Press Herald Inconsistent On Transparency
File under hypocrisy: For months, the Portland Press Herald has been running editorials critical of The Cutler Files, a defunct Web site filled with attacks (most of them true) on independent gubernatorial candidate Eliot Cutler.
For instance, last October, the Press Herald argued that even though the site had journalistic aspects, the First Amendment didn’t apply to it. It editorialized that the then-anonymous authors should identify themselves and comply with all campaign-finance laws. “A website, like a television commercial, is a tool of a campaign and voters should know who is trying to influence them,” the paper’s opinion piece read.
In January, the Portland paper ran an editorial calling on the state Commission on Governmental Ethics and Election Practices to fully disclose every aspect of the anti-Cutler effort, rather than continue to keep the authors’ names secret. “Instead of identifying the website operators in the interest of transparency and common decency,” the Press Herald claimed, “the agency charged with upholding the integrity of Maine's election laws allowed individuals who made a mockery of the term ‘clean elections’ to continue hiding from the public.”
I’m all for transparency, common decency and an informed electorate. So, I’m a bit puzzled as to how the newspaper’s editorial board reconciles its position on The Cutler Files with its contradictory stance on its own secret political contributions.
If it’s wrong for Dennis Bailey and Thom Rhoads, the authors of The Cutler Files, to have concealed their identities, why is it acceptable for the Press Herald to donate ad space to the campaign to create an elected mayor in Portland and not tell its readers about it until after a citizen filed a complaint with the ethics commission?
The Portland paper claimed in a filing with the commission last week that, under the First Amendment, it’s exempt from the state’s campaign-finance laws. Somehow, its advertising space, unlike The Cutler Files or a TV commercial, is protected by the state and federal constitutions from disclosure.
I’m not a lawyer or a constitutional scholar, but I can still figure out that this is, at best, wildly inconsistent and, at worst, seriously hypocritical. Either everybody has a right to anonymous free speech or nobody does. Even more important, either a media outlet has the integrity to tell its readers in advance about its political activities and prejudices, or it forfeits the moral high ground when others engage in similar sleazy activities.
Dennis Bailey (who lied about his involvement with The Cutler Files) is hardly an ethical paragon, but at least he eventually came clean.
That’s more than the Portland Press Herald can say.
Beltway blather: I hope we can expect more from MaineToday Media’s new part-time Washington correspondent Jonathan Riskind than the condescending platitudes about this state he offers up in his Feb. 6 column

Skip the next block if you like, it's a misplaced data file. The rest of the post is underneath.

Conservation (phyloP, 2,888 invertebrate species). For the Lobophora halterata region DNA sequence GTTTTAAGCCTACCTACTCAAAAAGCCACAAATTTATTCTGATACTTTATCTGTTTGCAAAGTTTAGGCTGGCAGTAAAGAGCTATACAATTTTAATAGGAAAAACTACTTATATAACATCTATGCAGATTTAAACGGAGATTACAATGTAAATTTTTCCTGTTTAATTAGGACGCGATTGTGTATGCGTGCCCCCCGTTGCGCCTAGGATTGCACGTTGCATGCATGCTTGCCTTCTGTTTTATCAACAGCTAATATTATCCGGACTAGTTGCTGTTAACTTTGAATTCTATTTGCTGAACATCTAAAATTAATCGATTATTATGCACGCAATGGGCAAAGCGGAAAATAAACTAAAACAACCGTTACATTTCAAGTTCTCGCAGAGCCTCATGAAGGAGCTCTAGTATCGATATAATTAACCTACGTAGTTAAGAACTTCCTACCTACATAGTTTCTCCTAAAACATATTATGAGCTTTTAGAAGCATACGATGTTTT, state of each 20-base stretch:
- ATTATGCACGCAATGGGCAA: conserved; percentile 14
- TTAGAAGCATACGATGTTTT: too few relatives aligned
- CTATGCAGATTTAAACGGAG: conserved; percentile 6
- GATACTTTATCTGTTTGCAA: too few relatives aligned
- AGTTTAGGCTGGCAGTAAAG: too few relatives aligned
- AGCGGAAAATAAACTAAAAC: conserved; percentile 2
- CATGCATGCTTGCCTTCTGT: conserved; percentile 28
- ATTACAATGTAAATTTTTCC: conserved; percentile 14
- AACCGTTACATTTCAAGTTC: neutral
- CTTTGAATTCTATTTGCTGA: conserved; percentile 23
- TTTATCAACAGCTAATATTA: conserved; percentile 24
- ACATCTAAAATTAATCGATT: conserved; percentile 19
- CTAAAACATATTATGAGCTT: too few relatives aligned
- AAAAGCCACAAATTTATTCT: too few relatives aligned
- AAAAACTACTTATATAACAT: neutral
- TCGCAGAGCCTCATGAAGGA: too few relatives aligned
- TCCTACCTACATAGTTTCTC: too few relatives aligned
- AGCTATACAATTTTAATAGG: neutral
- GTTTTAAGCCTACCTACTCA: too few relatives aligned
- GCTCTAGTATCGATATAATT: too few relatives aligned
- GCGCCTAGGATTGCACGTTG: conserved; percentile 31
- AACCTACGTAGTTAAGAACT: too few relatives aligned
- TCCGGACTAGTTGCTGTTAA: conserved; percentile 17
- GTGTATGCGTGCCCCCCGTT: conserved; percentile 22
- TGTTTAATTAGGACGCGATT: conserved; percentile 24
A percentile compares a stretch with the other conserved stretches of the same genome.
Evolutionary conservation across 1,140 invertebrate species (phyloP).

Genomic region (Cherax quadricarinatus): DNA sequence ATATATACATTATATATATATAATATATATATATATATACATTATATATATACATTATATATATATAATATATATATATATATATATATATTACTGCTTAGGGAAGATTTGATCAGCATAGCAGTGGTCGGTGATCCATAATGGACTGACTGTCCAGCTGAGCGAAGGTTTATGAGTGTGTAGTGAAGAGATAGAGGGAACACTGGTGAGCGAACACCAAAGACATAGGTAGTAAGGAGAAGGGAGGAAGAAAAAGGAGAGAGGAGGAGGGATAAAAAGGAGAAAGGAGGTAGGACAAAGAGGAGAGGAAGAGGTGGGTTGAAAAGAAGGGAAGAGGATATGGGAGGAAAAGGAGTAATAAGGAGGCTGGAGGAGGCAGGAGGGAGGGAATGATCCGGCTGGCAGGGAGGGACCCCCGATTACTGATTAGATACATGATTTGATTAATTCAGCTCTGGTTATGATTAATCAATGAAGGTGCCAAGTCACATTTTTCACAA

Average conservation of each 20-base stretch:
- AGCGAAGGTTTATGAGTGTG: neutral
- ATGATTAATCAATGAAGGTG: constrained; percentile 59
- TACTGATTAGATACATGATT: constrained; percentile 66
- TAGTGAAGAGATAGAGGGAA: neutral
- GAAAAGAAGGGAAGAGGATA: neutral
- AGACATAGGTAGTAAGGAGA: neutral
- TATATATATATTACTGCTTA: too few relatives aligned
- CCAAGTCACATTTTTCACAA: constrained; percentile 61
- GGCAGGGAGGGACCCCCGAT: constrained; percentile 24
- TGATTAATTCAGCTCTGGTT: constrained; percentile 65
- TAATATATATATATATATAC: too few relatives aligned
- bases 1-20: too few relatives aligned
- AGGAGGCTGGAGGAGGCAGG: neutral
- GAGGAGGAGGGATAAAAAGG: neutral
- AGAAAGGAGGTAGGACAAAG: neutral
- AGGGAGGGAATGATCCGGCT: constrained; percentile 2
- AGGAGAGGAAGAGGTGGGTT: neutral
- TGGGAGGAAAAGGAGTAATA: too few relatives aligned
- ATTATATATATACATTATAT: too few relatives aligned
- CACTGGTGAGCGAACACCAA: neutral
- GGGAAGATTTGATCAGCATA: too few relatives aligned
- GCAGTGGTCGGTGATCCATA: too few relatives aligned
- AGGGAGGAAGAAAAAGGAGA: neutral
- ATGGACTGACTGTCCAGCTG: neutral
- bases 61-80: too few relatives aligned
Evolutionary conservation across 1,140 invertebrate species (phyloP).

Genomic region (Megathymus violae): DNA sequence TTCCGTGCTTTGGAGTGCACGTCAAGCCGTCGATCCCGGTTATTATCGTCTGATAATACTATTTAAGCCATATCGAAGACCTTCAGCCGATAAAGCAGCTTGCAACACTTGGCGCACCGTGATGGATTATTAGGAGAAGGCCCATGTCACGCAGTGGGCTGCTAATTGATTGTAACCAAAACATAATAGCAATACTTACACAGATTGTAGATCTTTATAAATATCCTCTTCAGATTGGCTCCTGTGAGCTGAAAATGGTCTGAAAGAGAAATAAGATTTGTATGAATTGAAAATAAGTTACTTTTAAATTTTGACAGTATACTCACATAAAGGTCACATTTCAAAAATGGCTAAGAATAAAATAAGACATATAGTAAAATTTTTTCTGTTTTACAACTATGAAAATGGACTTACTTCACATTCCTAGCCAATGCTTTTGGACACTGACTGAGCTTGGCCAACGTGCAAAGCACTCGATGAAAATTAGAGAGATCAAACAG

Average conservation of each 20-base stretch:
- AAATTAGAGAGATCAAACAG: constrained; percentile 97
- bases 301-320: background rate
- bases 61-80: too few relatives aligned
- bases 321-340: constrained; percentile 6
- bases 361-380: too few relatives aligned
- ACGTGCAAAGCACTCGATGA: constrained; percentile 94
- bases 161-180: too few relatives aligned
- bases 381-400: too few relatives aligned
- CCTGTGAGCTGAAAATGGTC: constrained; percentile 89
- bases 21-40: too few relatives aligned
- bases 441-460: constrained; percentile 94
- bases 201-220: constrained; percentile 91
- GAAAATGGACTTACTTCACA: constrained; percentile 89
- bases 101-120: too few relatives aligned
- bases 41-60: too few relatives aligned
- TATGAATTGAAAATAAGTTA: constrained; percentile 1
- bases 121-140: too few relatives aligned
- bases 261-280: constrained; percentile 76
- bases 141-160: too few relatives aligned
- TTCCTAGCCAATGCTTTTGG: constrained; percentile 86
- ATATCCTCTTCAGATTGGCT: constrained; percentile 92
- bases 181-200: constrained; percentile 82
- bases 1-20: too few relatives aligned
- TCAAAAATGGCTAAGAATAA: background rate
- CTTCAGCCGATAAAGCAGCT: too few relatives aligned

Riskind fills the news hole with the sort of flatlander-tourist drivel that demonstrates nothing except how little he knows about Maine. It might have been nice if he’d given readers of the Maine Sunday Telegram, Morning Sentinel and Kennebec Journal some actual news from D.C., instead.
Such as more details on a report that our junior senator, Susan Collins, and Thomas Daffron, a prominent lobbyist with deep connections to Maine Republicans, have together purchased a $700,000 four-bedroom house on Capitol Hill. (Thanks to Dirigo Blue for spotting this item, even without a correspondent in the nation’s capital.)
After the fact: The MaineToday Media papers have yet to fully cover the problems afflicting the Maine Green Energy Alliance. But that didn’t stop the papers from running an editorial on Feb. 7 that ignores not only the political implications surrounding the alliance’s failure, but also the journalist that broke the story.
As noted here last week, the Maine Center for Public Interest Reporting’s Naomi Schalit uncovered this mess in late January. Several days later, the Press Herald’s Tux Turkel took a half-hearted stab at the story.
Turkel shrugged off in a single short paragraph the indications of political pressure and patronage that Schalit uncovered, instead concentrating on how the weatherization program would be revamped. Too bad, because as Schalit demonstrated in a follow-up piece on Feb. 7, there’s a lot more evidence of behind-the-scenes partisan dealings still to be reported.
Radio waves: Fallout from the most recent Arbitron ratings in the Portland market: According to posters on Radio-Info’s northern New England site, Saga Communications, which owns eight local stations, is making changes after its weakest showing in many years. The Saga stations are changing program directors and personalities, in what are expected to be the first of many such alterations.
All Maine music, all the time: Maine.FM is a new Internet radio station that plays only Maine-related music. According to Radio-Info, it’s the work of Sean Demery, who moved to this state after a stint as morning host on KMIT in Seattle.
The offerings are varied, ranging from a show hosted by Spose to tracks from Gattis and Guster, a band with only the most tenuous connection to the Pine Tree State (one of its members lived here for a short time).
A bet I would have lost: The Portland Daily Sun turned two years old last week.
Like most media “experts,” I gave the free five-day-a-week paper no more than six months when it started up in 2009, in the midst of recession and increasing public indifference to print.
I’m not sure what its continued existence proves – it rarely breaks important stories, and its Web site is nearly worthless – but happy birthday, anyway.
Al Diamon can be e-mailed at email@example.com.